If you have children or you plan to have children living with you in your apartment some day, you should be aware of how the law protects families with children against illegal discrimination.
Some landlords don't want children living in their building, and so they refuse to rent to families with children. But what many of these landlords don't know is that the Fair Housing Act (FHA) bans discrimination based on "familial status," which means they're violating federal law.
If a landlord, leasing agent, or other housing professional attempts to limit your housing choices because you have children, you can pursue a fair housing claim against them -- just as if you were discriminated against based on another protected class or characteristic, such as race, religion, or disability.
Qualifying for Familial Status Protection
To qualify for familial status protection under the FHA, you must be:
- the child's parent,
- the legal custodian of the child, or
- the "designee" of the child's parent or legal custodian, with that person's written permission.
As you can see, the FHA's ban on familial status discrimination broadly protects families with children without regard to whether the adults in the household are the child's biological parents.
Plus, if you're the parent or legal guardian and you formally designate someone (for example, the child's grandparent) to live with and care for your child, that household is covered by the FHA's protections. Also, your marital status is irrelevant, which means you can be married, single, divorced, or widowed without it affecting your familial status protection.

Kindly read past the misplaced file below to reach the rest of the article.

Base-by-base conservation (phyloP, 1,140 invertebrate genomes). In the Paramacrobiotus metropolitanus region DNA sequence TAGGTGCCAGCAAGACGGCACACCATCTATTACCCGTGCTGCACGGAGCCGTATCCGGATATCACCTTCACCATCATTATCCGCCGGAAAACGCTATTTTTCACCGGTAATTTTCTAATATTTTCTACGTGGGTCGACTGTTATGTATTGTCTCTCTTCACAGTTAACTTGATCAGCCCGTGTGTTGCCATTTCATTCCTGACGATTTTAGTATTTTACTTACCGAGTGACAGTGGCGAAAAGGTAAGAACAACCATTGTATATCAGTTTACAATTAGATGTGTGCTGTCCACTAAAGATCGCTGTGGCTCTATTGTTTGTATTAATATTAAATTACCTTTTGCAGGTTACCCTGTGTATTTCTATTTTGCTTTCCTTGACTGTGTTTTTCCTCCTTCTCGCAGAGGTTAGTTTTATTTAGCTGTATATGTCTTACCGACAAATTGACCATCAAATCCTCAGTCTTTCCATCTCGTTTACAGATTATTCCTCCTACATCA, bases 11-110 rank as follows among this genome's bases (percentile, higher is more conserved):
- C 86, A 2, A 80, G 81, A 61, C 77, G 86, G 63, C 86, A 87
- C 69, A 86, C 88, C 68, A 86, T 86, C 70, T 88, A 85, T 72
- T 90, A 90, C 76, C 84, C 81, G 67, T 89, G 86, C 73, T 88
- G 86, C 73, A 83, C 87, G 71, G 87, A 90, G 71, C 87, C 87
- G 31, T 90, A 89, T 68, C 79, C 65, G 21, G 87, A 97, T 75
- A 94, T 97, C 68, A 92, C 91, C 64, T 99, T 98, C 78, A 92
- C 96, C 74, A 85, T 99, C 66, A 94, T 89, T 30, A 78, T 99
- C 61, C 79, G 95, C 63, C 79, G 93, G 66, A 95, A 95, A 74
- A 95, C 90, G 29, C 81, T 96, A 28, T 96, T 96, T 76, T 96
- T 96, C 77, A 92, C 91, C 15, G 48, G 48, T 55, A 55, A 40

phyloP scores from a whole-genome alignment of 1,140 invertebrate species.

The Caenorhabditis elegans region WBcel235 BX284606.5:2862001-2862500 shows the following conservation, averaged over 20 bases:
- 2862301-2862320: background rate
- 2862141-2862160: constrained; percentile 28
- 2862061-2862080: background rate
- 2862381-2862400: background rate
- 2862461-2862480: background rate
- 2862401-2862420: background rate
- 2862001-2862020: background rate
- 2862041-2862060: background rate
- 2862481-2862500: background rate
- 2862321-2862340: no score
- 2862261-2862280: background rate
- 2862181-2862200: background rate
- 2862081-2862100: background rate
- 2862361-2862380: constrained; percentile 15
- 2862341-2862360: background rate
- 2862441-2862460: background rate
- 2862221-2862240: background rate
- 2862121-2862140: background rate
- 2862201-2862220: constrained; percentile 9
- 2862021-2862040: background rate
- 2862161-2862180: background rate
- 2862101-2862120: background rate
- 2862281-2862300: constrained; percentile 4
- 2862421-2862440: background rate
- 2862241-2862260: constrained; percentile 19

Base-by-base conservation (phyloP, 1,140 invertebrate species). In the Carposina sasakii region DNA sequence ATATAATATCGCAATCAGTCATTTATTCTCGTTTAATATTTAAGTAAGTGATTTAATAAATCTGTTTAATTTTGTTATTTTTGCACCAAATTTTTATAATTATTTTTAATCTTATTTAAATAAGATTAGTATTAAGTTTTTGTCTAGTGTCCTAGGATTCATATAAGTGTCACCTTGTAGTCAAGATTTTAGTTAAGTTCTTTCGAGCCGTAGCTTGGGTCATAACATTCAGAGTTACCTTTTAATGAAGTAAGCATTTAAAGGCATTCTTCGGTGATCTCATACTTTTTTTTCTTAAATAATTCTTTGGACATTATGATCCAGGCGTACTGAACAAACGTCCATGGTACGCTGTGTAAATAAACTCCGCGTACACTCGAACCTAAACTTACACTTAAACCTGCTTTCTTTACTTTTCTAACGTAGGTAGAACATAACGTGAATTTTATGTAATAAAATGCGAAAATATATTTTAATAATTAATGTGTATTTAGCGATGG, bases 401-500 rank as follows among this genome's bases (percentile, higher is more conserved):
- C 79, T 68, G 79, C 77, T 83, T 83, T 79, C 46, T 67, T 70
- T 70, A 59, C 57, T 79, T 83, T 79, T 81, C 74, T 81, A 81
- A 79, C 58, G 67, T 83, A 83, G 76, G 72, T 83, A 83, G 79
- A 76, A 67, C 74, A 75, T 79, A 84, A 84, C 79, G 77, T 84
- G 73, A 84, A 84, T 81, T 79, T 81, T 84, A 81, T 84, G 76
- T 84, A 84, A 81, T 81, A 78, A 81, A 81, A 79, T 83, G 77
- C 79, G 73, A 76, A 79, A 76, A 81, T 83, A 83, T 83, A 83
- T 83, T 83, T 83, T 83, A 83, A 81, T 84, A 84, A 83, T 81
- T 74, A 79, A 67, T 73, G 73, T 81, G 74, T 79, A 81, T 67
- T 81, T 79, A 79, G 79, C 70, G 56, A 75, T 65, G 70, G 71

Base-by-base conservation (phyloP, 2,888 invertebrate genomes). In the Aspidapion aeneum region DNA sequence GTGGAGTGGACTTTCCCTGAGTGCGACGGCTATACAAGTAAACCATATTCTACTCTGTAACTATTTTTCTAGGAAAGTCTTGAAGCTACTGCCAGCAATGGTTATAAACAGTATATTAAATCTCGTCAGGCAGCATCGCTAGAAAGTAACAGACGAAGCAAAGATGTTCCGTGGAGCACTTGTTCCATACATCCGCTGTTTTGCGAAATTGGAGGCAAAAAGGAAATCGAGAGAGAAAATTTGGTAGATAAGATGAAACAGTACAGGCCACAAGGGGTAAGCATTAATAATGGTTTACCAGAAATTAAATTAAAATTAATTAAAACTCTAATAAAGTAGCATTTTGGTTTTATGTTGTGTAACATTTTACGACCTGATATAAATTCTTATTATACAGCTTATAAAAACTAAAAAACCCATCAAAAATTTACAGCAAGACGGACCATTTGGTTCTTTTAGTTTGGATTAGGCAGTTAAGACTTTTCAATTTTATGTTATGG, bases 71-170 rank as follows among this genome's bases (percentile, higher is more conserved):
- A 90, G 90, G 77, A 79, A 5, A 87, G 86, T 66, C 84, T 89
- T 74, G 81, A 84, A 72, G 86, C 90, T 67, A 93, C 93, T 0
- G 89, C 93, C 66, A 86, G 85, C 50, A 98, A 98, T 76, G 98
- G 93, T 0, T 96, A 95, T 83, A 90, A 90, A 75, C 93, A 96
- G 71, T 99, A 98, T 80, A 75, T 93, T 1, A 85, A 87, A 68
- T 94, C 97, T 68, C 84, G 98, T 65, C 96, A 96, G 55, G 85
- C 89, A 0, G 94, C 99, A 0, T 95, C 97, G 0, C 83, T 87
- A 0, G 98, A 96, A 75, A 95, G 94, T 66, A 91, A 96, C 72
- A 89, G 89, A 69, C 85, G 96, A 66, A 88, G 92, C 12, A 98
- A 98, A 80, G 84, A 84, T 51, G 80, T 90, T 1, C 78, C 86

In addition to the above, your child must be:
- under 18 years old,
- biological or adopted, and
- already a household member or expected to be one.
As long as there is at least one child under 18 living in the household, familial status protections apply. So, if you're currently covered under the FHA, you'll enjoy this protection until the youngest child in your household turns 18.
(Note: Simply living with your children doesn't get you familial status protection. If the children living with you are 18 or over, they're adults and so your household doesn't qualify as a family with children.)
The definition of familial status is broad and, as mentioned above, the FHA doesn't distinguish between biological or adopted children. The key is that you have legal custody of the children who live with you (or you've at least been designated by the children's parent or legal guardian to live with and care for them.)
You're even covered if you don't yet have children under 18 living with you but you expect this to change soon. The FHA's familial status protections apply to tenants who are pregnant as well as tenants who are in the process of adopting a child. This is a particularly important protection for prospective tenants because it means landlords can't turn them away or require them to rent a larger apartment that's more than they can afford simply because they're expecting a child.
Familial Status and the Senior Housing Exemption
Take note that the FHA's ban on familial status discrimination is lifted for certain types of senior housing. Owners of qualifying senior communities across the United States may legally discriminate against children. If you plan on conducting an apartment search that will include senior communities, find out the circumstances under which children may live there, so you know what to expect.
Apartment Rules Affecting Children
Since federal law bars discrimination based on familial status, you might assume that any lease provision or house rule that restricts children is illegal. But courts have held that, despite the ban, landlords may single out children if the rules are reasonably aimed at protecting their health and safety.